The question I’m asking you is: Is reductionism the way to go to figure out intelligence? Is that how we’re going to kind of make advances towards an AGI? Just break it down into enough small pieces.

I think that is an approach, whether or not that’s ‘the’ ultimate approach that works is to be seen. As I was mentioning before, there are ways to take biological or physical systems, and then try to work them back into something that then can be used and applied in a different context. There’s other ways, where you start from the more theoretical or axiomatic way, and try to move forward into something that then can be applied to a specific problem.

I think there’s wide swaths of the universe that we don’t understand at many levels. Mathematics isn’t solved. Physics isn’t solved. Chemistry isn’t solved. All of these build on each other to get to these large, complex, biological systems. It may be a very long time, or we might need an AGI to help us solve some of these systems.

I don’t think it’s required to understand everything to be able to observe intelligence—like, proof by example. I can’t tell you why my brain thinks, but my brain is thinking, if you can assume that humans are thinking. So you don’t necessarily need to understand all of it to put it all together.

Let me ask you one more far-out question, and then we’ll go to a little more immediate future. Do you have an opinion on how consciousness comes about? And if you do or don’t, do you believe we’re going to build conscious machines?

Even to throw a little more into that one, do you think consciousness—that ability to change focus and all of that—is a requisite for general intelligence?

So, I would like to hear your definition of consciousness.

I would define it by example, to say that it’s subjective experience. It’s how you experience things. We’ve all had that experience when you’re driving, that you kind of space out, and then, all of a sudden, you kind of snap to. “Whoa! I don’t even remember getting here.”

And so that time when you were driving, your brain was elsewhere, you were clearly intelligent, because you were merging in and out of traffic. But in the sense I’m using the word, you were not ‘conscious’, you were not experiencing the world. If your foot caught on fire, you would feel it; but you weren’t experiencing the world. And then instantly, it all came on and you were an entity that experienced something.

Or, put another way… this is often illustrated with the problem of Mary by Frank Jackson:

He offers somebody named Mary, who knows everything about color, like, at a god-like level—knows every single thing about color. But the catch is, you might guess, she’s never seen it. She’s lived in a room, black-and-white, never seen it [color]. And one day, she opens the door, she looks outside and she sees red.  

The question becomes: Does she learn anything? Did she learn something new?  

In other words, is experiencing something different than knowing something? Those two things taken together, defining consciousness, is having an experience of the world…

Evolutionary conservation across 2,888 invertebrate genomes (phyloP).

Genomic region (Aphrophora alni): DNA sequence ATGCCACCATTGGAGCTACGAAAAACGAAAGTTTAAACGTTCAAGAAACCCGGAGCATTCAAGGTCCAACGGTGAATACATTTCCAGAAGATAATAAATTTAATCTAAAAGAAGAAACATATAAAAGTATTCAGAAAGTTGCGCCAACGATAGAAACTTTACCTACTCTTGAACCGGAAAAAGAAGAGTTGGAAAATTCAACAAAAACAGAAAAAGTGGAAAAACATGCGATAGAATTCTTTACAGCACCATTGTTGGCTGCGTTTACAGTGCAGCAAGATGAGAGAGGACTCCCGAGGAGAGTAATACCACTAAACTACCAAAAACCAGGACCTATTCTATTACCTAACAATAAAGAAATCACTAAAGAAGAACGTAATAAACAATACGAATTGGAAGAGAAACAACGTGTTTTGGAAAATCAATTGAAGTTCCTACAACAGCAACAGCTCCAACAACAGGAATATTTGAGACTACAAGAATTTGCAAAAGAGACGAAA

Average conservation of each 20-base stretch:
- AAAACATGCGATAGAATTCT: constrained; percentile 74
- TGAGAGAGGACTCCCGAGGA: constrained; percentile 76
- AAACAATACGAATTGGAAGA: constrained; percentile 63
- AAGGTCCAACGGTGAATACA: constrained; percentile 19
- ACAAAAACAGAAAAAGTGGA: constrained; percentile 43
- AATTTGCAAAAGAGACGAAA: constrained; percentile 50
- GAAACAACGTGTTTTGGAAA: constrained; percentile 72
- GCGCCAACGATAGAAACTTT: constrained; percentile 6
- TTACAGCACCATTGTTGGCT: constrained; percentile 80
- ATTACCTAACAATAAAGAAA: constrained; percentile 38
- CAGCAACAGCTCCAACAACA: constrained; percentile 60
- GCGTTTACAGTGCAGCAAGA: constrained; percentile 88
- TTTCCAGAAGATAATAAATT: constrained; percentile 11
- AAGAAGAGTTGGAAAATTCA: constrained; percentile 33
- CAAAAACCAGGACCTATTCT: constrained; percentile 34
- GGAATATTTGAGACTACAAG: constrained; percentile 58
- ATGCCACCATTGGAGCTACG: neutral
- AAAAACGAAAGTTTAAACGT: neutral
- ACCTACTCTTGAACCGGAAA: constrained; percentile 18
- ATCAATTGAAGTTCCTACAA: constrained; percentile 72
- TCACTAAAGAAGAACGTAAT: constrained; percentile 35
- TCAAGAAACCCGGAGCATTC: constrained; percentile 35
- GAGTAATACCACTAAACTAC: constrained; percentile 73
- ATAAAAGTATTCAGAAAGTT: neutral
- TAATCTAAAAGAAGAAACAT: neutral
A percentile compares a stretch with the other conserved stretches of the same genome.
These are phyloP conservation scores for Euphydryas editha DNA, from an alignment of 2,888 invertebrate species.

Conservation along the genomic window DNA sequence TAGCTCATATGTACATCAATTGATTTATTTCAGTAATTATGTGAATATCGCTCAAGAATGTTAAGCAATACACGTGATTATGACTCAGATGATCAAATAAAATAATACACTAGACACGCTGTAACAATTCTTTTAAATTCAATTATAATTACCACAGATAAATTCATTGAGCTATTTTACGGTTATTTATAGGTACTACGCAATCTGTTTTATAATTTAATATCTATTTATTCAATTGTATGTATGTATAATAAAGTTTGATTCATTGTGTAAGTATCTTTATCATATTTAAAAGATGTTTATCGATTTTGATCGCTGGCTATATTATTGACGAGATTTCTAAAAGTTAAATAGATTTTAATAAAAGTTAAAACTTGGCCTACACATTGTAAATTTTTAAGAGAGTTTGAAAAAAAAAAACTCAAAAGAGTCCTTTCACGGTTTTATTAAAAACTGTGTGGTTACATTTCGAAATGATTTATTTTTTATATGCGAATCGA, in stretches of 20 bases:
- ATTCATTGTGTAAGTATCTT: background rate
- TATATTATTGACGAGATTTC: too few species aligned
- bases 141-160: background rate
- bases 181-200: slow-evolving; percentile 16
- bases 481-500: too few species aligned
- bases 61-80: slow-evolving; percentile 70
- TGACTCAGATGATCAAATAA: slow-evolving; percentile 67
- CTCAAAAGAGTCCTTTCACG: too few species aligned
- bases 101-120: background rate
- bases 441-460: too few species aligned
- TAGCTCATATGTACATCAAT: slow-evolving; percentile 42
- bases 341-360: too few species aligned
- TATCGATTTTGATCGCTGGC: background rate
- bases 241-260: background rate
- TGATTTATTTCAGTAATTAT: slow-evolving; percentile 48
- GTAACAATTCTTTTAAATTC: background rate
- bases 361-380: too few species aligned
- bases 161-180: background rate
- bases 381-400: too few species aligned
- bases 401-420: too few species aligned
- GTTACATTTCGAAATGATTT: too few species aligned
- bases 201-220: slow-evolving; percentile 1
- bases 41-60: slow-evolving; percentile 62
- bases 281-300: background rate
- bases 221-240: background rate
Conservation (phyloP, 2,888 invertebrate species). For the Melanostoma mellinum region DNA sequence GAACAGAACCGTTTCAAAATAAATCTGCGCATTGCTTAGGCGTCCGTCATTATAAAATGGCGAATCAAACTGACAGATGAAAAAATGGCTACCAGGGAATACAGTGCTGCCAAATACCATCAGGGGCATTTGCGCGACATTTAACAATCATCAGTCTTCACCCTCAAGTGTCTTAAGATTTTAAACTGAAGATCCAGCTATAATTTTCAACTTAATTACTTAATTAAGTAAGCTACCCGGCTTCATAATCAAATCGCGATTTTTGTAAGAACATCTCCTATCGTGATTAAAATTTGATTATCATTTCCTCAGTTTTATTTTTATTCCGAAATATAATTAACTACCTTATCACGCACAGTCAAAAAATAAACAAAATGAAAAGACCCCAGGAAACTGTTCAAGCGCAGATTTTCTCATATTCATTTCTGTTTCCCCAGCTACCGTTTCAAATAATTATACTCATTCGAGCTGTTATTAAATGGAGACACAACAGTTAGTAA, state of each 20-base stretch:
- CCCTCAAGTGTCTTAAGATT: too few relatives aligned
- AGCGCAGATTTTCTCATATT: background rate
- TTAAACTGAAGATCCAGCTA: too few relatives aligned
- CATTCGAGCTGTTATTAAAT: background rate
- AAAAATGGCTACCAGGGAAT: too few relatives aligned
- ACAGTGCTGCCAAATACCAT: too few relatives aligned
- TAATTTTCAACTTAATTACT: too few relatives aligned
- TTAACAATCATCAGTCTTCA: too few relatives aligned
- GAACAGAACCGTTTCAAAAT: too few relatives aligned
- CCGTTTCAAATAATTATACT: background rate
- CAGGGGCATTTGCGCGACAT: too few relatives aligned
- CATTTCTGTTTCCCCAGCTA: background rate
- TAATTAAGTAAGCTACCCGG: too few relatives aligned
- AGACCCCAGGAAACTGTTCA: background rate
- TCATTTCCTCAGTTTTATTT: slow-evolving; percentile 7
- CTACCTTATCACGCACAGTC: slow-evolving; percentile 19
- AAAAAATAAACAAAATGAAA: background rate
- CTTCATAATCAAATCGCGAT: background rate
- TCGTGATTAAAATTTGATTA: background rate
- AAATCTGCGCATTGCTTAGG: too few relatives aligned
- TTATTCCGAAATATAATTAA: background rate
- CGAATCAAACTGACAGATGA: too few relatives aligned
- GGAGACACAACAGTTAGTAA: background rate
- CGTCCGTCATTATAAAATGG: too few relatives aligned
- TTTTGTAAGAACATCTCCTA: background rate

I’ll give one final one. You can hook a sensor up to a computer, and you can program the computer to play an mp3 of somebody screaming if the sensor hits 500 degrees. But nobody would say, at this day and age, the computer feels the pain. Could a computer feel anything?

Okay. I think there’s a lot to unpack there. I think computers can perceive the environment. Your webcam is able to record the environment in the same way that your optical nerves are able to record the environment. When you’re driving a car, and daydreaming, and kind of going on autopilot, as it were, there still are processes running in the background.

If you were to close your eyes, you would be much worse at doing lane merging and things like that. And that’s because you’re still getting the sensory input, even if you’re not actively, consciously aware of the fact that you’re observing that input.

Maybe that’s where you’re getting at with consciousness here, is: Not only the actual task that’s being performed, which I think computers are very good at—and we have self-driving cars out on the street in the Bay Area every day—but that awareness of the fact that you are performing this task, is kind of meta-level of: “I’m assembling together all of these different subcomponents.”

Whether that’s driving a car, thinking about the meeting that I’m running late to, some fight that I had with my significant other the night before, or whatever it is. There’s all these individual processes running, and there could be this kind of global awareness of all of these different tasks.

I think today, where artificial intelligence sits is, performing each one of these individual tasks extremely well, toward some kind of objective function of, “I need to not crash this car. I need to figure out how to resolve this conflict,” or whatever it may be; or, “Play this game in an artificial intelligence setting.” But we don’t yet have that kind of governing overall strategy that’s aware of making these tradeoffs, and then making those tradeoffs in an intelligent way. But that overall strategy itself is just going to be going toward some specific reward function.

Probably when you’re out driving your car, and you’re spacing out, your overall reward function is, “I want to be happy and healthy. I want to live a meaningful life,” or something like that. It can be something nebulous, but you’re also just this collection of subroutines that are driving towards this specific end result.